Part of the problem was the thrush, but another part was the fact that I have larger than what appears to be normal nipples, so trying to get her to latch on was futile at best because no matter what I tried it just wasn’t possible for her to put the entire nipple in her mouth. And this resulted in the sores and further pain.

    There were a lot of factors that all combined into a bittersweet experience while breastfeeding my daughter. I’d do it again, but honestly I think there needs to be more education out there regarding the possible difficulties you can encounter during breastfeeding.

    To answer the questions, no I would not give my daughter the breast feeding doll. She already knows about breast feeding and about the fact that she will have breasts some day, but I don’t think she needs to be familiar with such a thing through a doll.

    After my experiences with breastfeeding I have to say that yes you can be a good mother and not want to breastfeed. My daughter was a wonderful, but unplanned surprise. I decided early on I would try to breastfeed but my decision to put her on formula was the right one at the time and I no longer feel guilty for doing so.

    As for being a good feminist and not wanting to breastfeed, well, aren’t we about personal choices? Aren’t feminists suppose to encourage people to do what is best for themselves as long as it’s not directly harming others?

    I’m still new to the feminist world, still learning the ins and outs and weighing different opinions, but I don’t see anything wrong with not wanting to breastfeed as long as you are taking care of your child and are happy with the results.

  5. Trineka July 20, 2011 at 8:35 AM #

    What are your thoughts on breastfeeding? It’s a personal choice. I have no desire to breastfeed for purely aesthetic reasons. I don’t allow anyone to make me feel bad about my choices. If they don’t like it, quite frankly they can kick rocks.

    Would you give your daughter this doll? Absolutely not and I will not force dolls upon my daughter or trucks upon my sons. I’ll let them choose their own age appropriate toys.

    Can you be a good mother and admit you may not want to breastfeed? Absolutely. I will be an excellent mother and have no intention of breastfeeding.

    And more to the point, though I never thought I’d have to ask this question, can you be a good feminist and admit you may not want to breastfeed? Absolutely… I am a good but flawed feminist -as we all are. But my flaw has nothing to do with the fact that I do not want to breastfeed…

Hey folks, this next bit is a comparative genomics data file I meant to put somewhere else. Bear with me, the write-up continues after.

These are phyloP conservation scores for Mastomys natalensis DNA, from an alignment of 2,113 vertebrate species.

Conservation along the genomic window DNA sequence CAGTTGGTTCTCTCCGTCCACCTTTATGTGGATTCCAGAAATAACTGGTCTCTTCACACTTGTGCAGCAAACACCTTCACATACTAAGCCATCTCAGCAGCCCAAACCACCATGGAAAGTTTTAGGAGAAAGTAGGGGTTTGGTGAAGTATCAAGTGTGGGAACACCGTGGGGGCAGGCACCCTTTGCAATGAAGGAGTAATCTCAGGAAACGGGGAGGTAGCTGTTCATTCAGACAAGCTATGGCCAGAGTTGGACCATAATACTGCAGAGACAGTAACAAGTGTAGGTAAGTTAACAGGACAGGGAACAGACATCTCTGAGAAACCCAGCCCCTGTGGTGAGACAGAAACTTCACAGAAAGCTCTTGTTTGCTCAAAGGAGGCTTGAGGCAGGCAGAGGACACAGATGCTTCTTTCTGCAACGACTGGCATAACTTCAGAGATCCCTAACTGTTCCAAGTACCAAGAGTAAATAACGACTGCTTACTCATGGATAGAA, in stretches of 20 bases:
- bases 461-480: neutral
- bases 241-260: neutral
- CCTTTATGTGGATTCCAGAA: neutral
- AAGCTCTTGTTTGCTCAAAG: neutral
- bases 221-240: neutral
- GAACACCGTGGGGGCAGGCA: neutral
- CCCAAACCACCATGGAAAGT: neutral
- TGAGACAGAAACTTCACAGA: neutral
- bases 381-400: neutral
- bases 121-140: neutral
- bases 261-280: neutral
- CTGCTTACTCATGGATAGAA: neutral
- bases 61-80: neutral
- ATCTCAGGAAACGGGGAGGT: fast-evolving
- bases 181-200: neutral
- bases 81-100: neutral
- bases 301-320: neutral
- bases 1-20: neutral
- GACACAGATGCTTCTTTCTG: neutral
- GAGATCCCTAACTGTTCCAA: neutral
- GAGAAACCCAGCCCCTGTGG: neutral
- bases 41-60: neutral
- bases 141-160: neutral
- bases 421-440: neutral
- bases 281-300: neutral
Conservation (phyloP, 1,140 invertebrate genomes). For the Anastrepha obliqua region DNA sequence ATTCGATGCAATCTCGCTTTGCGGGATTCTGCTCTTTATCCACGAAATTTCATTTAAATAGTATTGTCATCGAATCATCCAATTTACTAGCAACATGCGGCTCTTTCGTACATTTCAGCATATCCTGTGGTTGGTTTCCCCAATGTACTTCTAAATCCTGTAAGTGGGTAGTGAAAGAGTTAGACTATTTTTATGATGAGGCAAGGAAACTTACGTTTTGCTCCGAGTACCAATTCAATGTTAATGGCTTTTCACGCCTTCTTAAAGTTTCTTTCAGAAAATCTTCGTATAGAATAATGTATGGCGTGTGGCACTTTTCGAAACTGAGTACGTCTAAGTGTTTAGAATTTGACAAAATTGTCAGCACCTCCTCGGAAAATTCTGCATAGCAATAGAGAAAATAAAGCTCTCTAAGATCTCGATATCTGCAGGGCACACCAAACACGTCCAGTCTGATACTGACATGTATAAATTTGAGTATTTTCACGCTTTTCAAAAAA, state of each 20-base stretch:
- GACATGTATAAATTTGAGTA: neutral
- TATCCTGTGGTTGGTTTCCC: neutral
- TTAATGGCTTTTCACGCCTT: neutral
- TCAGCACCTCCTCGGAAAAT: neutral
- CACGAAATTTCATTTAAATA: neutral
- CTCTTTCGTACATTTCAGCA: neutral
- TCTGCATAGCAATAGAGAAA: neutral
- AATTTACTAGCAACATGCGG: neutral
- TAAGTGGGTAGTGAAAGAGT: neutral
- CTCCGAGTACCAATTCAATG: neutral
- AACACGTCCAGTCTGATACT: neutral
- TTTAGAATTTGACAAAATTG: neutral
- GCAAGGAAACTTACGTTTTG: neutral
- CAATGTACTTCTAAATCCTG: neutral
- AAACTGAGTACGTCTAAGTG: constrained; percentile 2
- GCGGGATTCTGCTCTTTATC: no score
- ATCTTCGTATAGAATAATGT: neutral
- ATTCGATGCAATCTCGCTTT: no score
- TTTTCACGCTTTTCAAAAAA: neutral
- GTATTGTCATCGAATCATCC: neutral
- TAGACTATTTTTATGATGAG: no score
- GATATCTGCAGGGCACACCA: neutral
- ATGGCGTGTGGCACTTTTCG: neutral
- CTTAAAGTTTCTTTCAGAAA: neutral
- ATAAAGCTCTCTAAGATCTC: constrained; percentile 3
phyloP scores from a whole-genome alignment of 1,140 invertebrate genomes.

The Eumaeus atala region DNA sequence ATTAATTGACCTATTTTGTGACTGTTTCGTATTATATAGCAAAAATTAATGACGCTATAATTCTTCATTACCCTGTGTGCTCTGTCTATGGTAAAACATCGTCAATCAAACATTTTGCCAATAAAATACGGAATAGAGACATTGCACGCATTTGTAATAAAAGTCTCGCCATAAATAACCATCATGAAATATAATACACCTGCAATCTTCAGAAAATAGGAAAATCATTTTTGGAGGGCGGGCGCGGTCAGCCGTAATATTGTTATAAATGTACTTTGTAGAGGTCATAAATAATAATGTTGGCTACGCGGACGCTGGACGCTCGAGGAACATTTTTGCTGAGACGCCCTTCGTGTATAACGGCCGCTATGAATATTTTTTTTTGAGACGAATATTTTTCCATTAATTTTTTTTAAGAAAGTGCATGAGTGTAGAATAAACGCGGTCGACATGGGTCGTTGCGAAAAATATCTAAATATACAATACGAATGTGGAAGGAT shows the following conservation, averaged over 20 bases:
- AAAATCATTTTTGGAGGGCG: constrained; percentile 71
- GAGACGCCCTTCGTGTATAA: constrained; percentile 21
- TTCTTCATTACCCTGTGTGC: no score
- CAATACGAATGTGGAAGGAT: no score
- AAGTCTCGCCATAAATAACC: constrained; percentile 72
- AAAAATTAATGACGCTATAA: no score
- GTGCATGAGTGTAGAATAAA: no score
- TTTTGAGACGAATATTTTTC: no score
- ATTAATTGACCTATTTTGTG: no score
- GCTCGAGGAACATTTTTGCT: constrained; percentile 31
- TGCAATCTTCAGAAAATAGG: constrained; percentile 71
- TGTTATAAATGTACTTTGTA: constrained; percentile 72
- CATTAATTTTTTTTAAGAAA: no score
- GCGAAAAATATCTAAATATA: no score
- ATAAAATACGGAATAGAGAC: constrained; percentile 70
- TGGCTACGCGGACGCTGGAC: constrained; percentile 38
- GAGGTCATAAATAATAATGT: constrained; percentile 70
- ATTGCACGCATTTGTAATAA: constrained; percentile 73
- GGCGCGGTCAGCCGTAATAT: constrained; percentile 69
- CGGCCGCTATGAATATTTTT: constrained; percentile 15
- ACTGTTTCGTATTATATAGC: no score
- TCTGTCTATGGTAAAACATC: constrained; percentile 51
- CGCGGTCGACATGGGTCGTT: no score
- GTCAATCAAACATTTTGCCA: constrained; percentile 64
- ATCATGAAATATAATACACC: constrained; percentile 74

6. lala July 20, 2011 at 10:04 AM #

    Whether you are an advocate or not there are known benefits to breastfeeding but I think that feminists get uncomfortable because they (from what I SEE) feel more at home arguing for abortion than the welfare of children. Not this one but many feminist sites have a strong anti-kid vibe to them.

  7. Sarah July 20, 2011 at 10:07 AM #

    trigger warning for rape

    I worry about this a lot when I think about how badly I want a child. Even the act of being pregnant is something that makes me incredibly uncomfortable, the idea of another person depending on and using my body for life, not being able to do anything about it since I DO want a child. And then breastfeeding. When I think about breastfeeding I am reminded of my rape, someone using my body in a way I am not 100% on board with. I have heard bits and pieces of stories from women like me but somehow the subject of how to breastfeed or NOT breastfeed while a survivor is not talked about. It is so not talked about in fact, that I KNOW when it comes time I am going to have to make up another explanation as to why I am not breastfeeding because I cannot just talk about my rape as often as women are expected to explain their feeding choices. I’m not sure what to do about it.

    • Ashley July 20, 2011 at 1:06 PM #

      It’s getting more discussion amongst breastfeeding professionals. I attended a conference last year that had two panels on breastfeeding and sexual abuse. If you’d like, I can get you some resources on this. Just email me at ashrprice at gmail. No pressure, but there is help out there. Not sure if it’s adequate, but it exists.

      • startledoctopus July 20, 2011 at 9:12 PM #

        May I also email you and get this information? My mother is working towards becoming a lactation specialist and I think these would be good things for her to read, if she hasn’t already.

      • Ashley July 20, 2011 at 10:55 PM #

        Yes, by all means!

    • Conseula July 23, 2011 at 2:05 PM #

      I was in the situation with my first daughter and had an amazing team of midwives and a pediatrician who helped me work through it. I made the decision to formula feed and it was the best decision I made for myself, my daughter, and my family. 11 years later my kid is tall, healthy, brilliant, and gorgeous, the exact opposite of what breastfeeding enthusiasts would have us believe.

  8. Marla July 20, 2011 at 10:29 AM #

    What are your thoughts on breastfeeding?

    Like most other things, it’s great for the people who like it, and shouldn’t be forced on those who don’t. It’s unfortunate that our sociaety pathologizes women who choose not to breastfeed and try to make those who can’t for whathever reason feel inadequate and guilty about it.

    Would you give your daughter this doll?

    I would if she really wanted it. I see no reason why she should NOT have it, just no reasont o give it to her unrequested.